Mothers of Preschoolers (MOPS): MOPS has a high attendance of mothers, has a good volunteer support, and mothers report they feel supported. A lot of MOPS parents are involved in being Foster Parents. MOPS brings in speakers on a regular basis to help parents gain knowledge about topics of interest, i.e. immunizations and Foster Care. Child care during MOPS meetings has multiple rooms for different ages with age-appropriate activities. Of concern is that MOPS coordinators change on a regular basis and First 5 staff need to offer more support to MOPS. More site visits will be scheduled in FY 16/17 to offer technical assistance. The PET Recommendation is to continue funding in the amount of $5,000 for Fiscal Year 2016/17.
Orleans Playgroup: Orleans Playgroup has been a stable presence in the community and survey results from parents are positive. The number of attendance has increased and parents attend playgroup on a regular basis. The playgroup leader has expressed the need for a back-up leader when she is unable to run the playgroup, i.e. illness, vacation, etc. Many parents do not have reliable ways to be reached, so it is hard to give them notice of unexpected closures. The PET recommendation is to increase funding by $500 to $3,500 for Fiscal Year 2016/17 to support a substitute playgroup leader.
Southern Humboldt Playgroups: The 0-5 Coordinator continues to provide support to the playgroup leaders throughout the Southern Humboldt communities. She is a strong advocator for prevention and early intervention, and continues to have strong connections to the community. Of concern is that there is no wiggle room in the budget for playgroup leaders to attend staff development sessions. The 0-5 Coordinator brings the playgroup leaders together for training and tries to bring First 5 workshop information to the playgroup leaders. The PET recommendation is to continue funding in the amount of $50,000. In addition First 5 Humboldt will provide funds up to $1,000 in stipends to playgroup leaders from Southern Humboldt to attend First 5 Humboldt workshops.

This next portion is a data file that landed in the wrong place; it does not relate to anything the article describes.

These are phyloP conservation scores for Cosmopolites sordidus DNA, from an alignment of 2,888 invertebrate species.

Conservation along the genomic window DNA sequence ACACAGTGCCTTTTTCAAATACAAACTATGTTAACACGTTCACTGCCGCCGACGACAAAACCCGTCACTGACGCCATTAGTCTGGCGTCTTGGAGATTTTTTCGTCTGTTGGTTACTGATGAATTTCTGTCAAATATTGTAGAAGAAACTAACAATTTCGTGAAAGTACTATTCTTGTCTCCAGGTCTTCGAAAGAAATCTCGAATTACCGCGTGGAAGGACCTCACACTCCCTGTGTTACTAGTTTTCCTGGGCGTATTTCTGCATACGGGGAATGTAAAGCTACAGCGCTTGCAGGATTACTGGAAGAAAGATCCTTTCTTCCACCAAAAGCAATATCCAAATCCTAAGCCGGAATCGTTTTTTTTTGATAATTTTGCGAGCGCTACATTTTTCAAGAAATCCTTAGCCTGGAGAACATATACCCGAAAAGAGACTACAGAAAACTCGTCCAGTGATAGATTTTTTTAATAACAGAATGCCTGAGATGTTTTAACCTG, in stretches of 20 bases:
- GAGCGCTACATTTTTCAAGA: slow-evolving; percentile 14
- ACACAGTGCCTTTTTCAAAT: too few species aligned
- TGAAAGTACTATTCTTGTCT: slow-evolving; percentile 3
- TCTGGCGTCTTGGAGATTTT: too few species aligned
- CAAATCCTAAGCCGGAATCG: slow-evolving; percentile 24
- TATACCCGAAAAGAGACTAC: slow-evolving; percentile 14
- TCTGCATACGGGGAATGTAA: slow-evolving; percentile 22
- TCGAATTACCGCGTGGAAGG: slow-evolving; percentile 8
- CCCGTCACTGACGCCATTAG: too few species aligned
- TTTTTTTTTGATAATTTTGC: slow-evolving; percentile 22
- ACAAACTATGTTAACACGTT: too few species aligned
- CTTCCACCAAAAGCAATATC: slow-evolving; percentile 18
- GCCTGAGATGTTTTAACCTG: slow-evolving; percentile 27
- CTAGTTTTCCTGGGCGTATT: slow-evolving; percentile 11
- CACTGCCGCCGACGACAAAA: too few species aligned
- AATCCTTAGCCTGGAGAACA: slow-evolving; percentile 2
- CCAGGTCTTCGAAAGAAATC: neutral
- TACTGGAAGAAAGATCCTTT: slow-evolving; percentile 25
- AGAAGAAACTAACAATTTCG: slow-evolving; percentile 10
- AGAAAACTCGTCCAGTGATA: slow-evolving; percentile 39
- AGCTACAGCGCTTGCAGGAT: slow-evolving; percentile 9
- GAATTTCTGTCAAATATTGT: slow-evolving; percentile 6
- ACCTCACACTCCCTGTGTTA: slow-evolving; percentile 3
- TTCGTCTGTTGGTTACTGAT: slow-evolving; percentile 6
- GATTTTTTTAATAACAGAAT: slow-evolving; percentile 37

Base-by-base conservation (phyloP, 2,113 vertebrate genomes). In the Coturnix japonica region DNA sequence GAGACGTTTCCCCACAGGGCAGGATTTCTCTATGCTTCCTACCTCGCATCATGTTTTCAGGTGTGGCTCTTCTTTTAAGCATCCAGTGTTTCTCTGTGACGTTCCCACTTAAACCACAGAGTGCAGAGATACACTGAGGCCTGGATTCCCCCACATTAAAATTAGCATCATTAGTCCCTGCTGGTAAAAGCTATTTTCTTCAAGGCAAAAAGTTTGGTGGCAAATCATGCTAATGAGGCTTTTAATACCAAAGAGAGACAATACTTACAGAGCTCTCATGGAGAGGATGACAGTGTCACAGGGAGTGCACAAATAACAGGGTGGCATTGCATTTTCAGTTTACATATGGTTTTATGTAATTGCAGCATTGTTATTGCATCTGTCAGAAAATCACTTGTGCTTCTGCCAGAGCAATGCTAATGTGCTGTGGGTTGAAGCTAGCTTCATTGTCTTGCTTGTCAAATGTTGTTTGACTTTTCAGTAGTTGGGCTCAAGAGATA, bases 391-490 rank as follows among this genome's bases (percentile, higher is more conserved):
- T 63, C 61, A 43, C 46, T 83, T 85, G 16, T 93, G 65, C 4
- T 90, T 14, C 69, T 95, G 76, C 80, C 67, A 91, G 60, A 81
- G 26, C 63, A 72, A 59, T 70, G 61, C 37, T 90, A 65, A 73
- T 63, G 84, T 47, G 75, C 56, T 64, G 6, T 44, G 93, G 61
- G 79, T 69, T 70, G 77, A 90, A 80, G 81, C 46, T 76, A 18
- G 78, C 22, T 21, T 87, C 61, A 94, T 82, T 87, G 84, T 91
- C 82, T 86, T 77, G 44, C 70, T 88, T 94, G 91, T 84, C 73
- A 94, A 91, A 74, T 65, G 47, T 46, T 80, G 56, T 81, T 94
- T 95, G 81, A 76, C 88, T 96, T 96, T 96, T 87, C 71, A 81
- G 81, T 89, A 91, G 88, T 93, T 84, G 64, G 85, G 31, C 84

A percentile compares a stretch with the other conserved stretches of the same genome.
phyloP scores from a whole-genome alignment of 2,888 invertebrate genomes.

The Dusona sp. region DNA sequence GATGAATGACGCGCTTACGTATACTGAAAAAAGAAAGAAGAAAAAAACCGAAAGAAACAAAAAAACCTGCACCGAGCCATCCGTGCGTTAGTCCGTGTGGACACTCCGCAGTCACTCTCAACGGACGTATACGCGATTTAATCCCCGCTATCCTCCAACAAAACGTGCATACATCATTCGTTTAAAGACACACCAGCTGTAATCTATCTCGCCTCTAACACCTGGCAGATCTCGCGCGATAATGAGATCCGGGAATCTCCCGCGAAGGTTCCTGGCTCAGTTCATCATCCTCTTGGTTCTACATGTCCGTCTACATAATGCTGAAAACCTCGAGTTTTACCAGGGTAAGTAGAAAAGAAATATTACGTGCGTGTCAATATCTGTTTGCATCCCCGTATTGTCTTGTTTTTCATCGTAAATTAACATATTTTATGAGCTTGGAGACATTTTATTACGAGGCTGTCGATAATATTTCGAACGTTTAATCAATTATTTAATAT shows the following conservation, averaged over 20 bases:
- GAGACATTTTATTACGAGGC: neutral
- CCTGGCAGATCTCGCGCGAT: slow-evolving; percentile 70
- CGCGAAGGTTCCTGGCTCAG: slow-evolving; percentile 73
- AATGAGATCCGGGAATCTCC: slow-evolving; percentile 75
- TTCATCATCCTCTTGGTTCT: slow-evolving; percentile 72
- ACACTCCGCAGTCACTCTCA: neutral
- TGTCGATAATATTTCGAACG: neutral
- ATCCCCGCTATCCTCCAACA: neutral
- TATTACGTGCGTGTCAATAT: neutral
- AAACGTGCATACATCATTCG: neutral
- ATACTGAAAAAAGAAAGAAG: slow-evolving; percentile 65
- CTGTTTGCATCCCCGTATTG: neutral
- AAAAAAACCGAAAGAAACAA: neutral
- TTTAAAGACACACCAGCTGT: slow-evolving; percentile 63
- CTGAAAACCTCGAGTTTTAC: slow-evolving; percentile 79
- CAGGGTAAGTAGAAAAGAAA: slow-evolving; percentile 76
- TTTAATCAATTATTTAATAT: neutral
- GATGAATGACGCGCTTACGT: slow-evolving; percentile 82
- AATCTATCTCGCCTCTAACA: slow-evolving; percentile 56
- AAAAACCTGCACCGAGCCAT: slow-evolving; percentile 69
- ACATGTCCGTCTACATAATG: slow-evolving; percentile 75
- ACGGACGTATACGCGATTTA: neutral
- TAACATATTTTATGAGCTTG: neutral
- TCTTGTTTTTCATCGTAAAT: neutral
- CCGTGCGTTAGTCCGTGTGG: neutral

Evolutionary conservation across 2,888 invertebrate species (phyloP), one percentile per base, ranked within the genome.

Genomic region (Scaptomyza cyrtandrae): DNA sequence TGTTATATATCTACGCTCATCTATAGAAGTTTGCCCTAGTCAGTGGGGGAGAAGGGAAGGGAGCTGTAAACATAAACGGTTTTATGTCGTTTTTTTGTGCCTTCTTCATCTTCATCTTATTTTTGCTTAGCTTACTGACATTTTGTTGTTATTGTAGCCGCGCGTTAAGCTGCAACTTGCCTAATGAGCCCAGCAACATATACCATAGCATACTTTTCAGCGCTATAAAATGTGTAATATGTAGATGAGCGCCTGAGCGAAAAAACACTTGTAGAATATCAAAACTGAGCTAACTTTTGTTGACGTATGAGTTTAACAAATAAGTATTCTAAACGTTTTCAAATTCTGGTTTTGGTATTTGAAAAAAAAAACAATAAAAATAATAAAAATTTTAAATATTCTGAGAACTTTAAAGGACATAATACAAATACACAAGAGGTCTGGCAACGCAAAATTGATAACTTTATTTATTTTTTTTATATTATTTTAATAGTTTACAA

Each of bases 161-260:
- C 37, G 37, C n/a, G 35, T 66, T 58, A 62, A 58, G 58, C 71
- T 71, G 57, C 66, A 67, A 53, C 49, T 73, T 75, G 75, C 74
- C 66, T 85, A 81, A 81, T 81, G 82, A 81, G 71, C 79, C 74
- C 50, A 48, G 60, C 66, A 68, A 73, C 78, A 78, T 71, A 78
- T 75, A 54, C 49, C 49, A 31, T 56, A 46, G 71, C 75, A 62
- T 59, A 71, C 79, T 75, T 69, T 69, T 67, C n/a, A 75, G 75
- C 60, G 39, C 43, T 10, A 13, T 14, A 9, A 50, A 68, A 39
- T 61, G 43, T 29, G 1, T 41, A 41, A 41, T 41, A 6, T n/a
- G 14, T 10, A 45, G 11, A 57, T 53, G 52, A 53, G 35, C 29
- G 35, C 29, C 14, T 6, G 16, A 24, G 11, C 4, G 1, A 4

The following Program PET Recommendations will be reviewed at the next meeting: Discovery Museum, FUN Play Center, HCOE Partnership, Willow Creek FRC, Children’s Dental Strategic Plan, Health Access Worker, Nurse Family Partnership, Paso a Paso, TOOTH, Library, and Betty Kwan Chinn Day Center. All PET recommendations will be an Action Item at the next meeting.
The meeting was adjourned at 11 am.
Thursday, May 12, 2016
8:30 am to 11 am
Adorni Recreation Center conference room
1011 Waterfront Drive, Eureka
Minutes compiled by: Andrea Sousa, Executive Secretary, First 5 Humboldt, 1012 - 2nd Street, Eureka, 95501
Future Agenda Items:
- PET Recommendations
- Strategic Plan
- Approval of revised Subcommittee Membership
- Fiscal Policies
- Family Child Care and Educational Standards
- Humboldt County Birth Data